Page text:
Photo by Jeffery Cross
8 of19Photo by Jeffery Cross
“Prioritize color in your meals. In plant-based foods, color comes from phytonutrients, which act as antioxidants in our bodies. Think fresh herbs; sweet potatoes instead of white potatoes; purple or orange cauliflower over white." —Jenné Claiborne, author of Sweet Potato Soul (Feb. 2018); sweetpotatosoul.com, @sweetpotatosoul
Thomas J. Story
9 of19Thomas J. Story
Moderation Is Key
"My three biggest pieces of advice for surviving the holiday season are to avoid skipping meals, wear real pants, and if you want dessert, put it on a real plate and enjoy thoroughly." - Shira Lenchewski, RD, author of The Food Therapist (Feb. 2018); shirard.com, @shira_rd
10 of19Erin Kunkel
With the Grain
“Whole grains make my cooking so much more interesting—flavorful, richly textured, and satisfying. ” —Katie Morford, RD, author of Rise & Shine and Best Lunch Box Ever; momskitchenhandbook.com.
Thomas J. Story
11 of19Thomas J. Story
“I always like to cook with real ingredients, nothing prepackaged. I’m a firm believer in shopping the perimeter of the grocery store for produce and whole grains and doing your own thing.” —Tieghan Gerard, author of Half Baked Harvest; halfbakedharvest.com, @halfbakedharvest
Thomas J. Story
12 of19Thomas J. Story
“The key is to have healthy foods ready to eat, and in plain sight. I keep hard-boiled eggs, peeled and sliced veggies and fruit, and made-from-scratch sauces and dressings in glass containers in the fridge; and nuts, jerky, and seaweed snacks in the pantry. With nourishing foods handy, I don’t wind up resorting to junky snacks.” —Michelle Tam, author of Nom Nom Paleo and Ready or Not!; nomnompaleo.com and @nomnompaleo
13 of19Jeffery Cross
Can’t eat another carrot stick? Neither can we. Here’s fresh, healthy inspiration for just those moments.
A soft-boiled egg with homemade everything seasoning (pictured). —Diana Ngo
Half an avocado with sea salt and smoked paprika. —Shira Lenchewski
Stove-popped popcorn topped with coconut oil and nutritional yeast. —Jenné Claiborne
Coconut yogurt with fresh fruit and shaved dark chocolate. — Alison Wu
Sliced cucumbers doused with seasoned rice vinegar, pepper, and sesame seeds. —Katie Morford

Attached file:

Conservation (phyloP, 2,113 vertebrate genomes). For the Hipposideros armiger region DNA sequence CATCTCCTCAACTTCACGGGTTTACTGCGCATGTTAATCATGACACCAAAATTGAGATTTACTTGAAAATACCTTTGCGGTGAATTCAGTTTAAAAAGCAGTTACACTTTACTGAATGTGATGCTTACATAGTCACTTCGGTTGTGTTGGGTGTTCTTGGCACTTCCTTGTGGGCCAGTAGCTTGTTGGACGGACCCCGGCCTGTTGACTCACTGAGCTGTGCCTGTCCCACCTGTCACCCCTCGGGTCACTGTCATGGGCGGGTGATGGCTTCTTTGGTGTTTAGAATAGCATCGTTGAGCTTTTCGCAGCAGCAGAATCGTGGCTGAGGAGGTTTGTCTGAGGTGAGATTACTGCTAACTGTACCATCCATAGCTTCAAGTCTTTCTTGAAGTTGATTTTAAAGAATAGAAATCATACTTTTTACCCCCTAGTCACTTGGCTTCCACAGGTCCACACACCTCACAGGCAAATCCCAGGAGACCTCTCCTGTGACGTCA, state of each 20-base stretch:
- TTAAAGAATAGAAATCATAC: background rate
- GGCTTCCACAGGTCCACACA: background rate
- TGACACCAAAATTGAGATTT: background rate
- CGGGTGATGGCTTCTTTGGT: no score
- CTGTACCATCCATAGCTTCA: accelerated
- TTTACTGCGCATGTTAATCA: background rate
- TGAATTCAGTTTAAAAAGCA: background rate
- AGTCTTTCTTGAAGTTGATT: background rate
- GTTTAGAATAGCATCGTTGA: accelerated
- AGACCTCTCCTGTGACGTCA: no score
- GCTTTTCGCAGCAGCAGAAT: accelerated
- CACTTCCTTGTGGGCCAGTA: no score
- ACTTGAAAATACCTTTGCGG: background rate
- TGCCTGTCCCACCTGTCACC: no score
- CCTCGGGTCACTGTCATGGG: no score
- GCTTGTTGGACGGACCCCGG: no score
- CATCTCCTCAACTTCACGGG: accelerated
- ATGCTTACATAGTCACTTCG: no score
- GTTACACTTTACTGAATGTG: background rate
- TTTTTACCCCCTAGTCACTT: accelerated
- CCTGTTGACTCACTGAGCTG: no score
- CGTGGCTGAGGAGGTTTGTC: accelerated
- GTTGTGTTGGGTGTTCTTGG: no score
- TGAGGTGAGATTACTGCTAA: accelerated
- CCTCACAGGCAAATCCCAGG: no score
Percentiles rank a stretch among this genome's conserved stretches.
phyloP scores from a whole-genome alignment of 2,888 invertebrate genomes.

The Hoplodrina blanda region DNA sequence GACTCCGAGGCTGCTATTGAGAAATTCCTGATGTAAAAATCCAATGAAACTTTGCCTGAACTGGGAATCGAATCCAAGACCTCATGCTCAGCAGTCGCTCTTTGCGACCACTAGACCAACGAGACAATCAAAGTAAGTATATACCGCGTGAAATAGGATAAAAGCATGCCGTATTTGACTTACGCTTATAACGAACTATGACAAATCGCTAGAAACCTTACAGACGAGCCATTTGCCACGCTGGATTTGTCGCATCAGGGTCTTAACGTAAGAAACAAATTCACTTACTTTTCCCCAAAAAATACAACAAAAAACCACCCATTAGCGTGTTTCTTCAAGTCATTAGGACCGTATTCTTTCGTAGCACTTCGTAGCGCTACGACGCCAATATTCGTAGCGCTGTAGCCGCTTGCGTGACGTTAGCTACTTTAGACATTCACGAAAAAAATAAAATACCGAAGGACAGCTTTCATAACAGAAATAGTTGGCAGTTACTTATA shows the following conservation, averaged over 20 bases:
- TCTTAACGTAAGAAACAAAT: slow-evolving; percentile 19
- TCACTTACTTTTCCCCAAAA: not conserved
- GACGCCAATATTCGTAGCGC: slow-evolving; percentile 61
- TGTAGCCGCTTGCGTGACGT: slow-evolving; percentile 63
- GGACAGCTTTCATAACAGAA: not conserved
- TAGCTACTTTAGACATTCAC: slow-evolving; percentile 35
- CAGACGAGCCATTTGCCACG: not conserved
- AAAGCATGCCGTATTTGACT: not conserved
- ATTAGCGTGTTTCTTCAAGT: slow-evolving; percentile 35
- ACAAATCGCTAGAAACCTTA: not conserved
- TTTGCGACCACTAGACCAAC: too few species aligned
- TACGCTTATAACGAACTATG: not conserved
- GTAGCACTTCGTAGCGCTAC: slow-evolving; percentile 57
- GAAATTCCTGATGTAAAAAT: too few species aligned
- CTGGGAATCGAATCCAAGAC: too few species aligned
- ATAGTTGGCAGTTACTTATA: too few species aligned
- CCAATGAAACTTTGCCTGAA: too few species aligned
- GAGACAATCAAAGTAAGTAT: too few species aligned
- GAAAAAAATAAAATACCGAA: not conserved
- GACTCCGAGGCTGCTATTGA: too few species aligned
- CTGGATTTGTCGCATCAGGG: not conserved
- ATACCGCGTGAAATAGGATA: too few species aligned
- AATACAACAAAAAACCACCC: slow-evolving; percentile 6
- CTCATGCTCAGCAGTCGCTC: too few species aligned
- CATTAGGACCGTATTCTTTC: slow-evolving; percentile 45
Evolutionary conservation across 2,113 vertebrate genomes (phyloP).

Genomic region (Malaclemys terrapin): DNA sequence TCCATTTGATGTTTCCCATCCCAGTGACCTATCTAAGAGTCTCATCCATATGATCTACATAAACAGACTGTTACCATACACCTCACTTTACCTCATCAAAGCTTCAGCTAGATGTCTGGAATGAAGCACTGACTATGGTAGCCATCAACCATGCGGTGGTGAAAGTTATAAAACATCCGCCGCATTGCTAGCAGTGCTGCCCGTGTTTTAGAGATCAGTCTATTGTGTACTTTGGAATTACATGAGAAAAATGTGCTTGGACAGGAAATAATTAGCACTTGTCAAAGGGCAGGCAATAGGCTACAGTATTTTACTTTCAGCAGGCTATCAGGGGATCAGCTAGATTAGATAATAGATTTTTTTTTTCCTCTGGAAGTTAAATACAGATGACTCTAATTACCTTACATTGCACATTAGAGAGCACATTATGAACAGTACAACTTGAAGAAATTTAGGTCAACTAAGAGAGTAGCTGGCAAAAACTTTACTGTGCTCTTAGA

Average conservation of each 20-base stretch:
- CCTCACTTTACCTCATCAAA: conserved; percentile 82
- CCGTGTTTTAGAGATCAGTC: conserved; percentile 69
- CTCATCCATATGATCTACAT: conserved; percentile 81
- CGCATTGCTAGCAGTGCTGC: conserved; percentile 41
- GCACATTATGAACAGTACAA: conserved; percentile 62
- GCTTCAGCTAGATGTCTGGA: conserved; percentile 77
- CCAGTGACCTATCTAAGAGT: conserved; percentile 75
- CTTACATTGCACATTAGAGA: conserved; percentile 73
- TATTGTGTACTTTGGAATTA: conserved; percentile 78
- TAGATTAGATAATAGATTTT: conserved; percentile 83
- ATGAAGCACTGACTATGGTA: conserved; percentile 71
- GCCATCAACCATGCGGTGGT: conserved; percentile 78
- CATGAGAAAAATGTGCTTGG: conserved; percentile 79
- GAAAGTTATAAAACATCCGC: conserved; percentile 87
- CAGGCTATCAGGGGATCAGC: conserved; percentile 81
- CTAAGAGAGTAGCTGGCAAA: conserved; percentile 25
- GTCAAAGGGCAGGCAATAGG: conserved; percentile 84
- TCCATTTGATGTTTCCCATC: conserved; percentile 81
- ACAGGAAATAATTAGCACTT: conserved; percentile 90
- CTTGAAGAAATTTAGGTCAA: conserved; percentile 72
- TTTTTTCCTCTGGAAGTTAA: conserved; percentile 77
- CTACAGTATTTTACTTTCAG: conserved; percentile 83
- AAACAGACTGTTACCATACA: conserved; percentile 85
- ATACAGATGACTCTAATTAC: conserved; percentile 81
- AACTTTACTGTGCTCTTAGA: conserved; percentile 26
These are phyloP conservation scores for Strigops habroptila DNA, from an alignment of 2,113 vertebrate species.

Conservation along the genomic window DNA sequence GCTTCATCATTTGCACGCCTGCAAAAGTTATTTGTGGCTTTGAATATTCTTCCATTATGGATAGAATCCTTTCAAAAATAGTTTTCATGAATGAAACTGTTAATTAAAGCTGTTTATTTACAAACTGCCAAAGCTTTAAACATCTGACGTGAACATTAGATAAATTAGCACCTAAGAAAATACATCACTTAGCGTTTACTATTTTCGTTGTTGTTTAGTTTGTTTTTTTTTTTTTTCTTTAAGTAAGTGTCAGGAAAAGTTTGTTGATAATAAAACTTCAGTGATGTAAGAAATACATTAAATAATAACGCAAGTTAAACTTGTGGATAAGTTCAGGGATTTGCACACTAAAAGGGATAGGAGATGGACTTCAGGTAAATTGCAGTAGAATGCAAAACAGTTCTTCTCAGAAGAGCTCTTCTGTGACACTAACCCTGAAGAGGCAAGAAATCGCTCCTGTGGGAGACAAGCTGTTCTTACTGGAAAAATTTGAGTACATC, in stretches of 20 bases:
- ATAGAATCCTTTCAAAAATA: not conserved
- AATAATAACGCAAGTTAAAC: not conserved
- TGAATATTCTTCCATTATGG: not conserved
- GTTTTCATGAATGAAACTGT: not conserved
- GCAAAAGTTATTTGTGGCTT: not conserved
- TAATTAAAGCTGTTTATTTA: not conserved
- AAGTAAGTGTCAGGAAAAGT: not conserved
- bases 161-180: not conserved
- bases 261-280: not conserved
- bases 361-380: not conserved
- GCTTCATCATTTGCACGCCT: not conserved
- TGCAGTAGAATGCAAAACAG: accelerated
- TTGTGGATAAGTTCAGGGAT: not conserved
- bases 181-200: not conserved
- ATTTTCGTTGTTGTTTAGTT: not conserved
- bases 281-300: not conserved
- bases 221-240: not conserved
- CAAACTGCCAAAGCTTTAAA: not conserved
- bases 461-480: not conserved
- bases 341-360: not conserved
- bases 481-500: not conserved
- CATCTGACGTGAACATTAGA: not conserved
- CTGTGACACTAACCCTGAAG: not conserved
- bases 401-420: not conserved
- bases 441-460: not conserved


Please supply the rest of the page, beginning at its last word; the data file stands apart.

14 of19Jeffery Cross
Power up Your Pantry
Chefs have notoriously little time to cook at home (sound familiar?). But what chef Sam Smith of Portland’s Tusk (tuskpdx.com, @tuskpdx) lacks in hours he makes up for in a well-stocked pantry. Here are his staples for taking quick, healthy meals into the stratosphere.
Three Spices to Rule Them All! A trio of spices are on heavy rotation in Smith’s kitchen. “Sumac offers brightness and acidity,” he says. “Aleppo pepper is a little smoky and sweet and not too spicy. Cumin has a distinctive, subtle flavor that enhances anything.” oaktownspiceshop.com.
15 of19Yunhee Kim
For a toss-it-on-everything mix, Smith combines 2 parts each hemp hearts and toasted sesame seeds* and 1 part poppy seeds. “I put this on yogurt, vegetables, roasted carrots and tahini, rice porridge, and oatmeal for avor and texture.”
“In terms of commercial vinegar, there’s nothing comparable with Katz,” he says. “Their agrodolce-style is raw and unpasteurized, and brings so much to vegetables and meat dishes. My favorite is the LateHarvest Sauvignon Blanc.”
17 of19Iain Bagwell
Smith cooks Koda Farms medium-grain brown rice from California in a rice cooker. “It’s nutty tasting and firm-textured,” he says. Then he uses it as a base for sautéed greens and kimchi, and more.
Photo by Annabelle Breakey; styling by Robyn Valarik; written by Elaine Johnson
18 of19Photo by Annabelle Breakey; styling by Robyn Valarik; written by Elaine Johnson
“I really like the flavor, sourness, and health benefits of naturally fermented pickles,” says the chef. “For a snack, I’ll have greens, pickles, and crackers—I can totally crush that.” He’s a fan of kimchi from Uwajimaya markets in the Northwest and Bubbies Fine Foods’ Spicy Dill pickles.
E. Spencer Toy
19 of19E. Spencer Toy
Smith also goes to Katz for oils with deep character.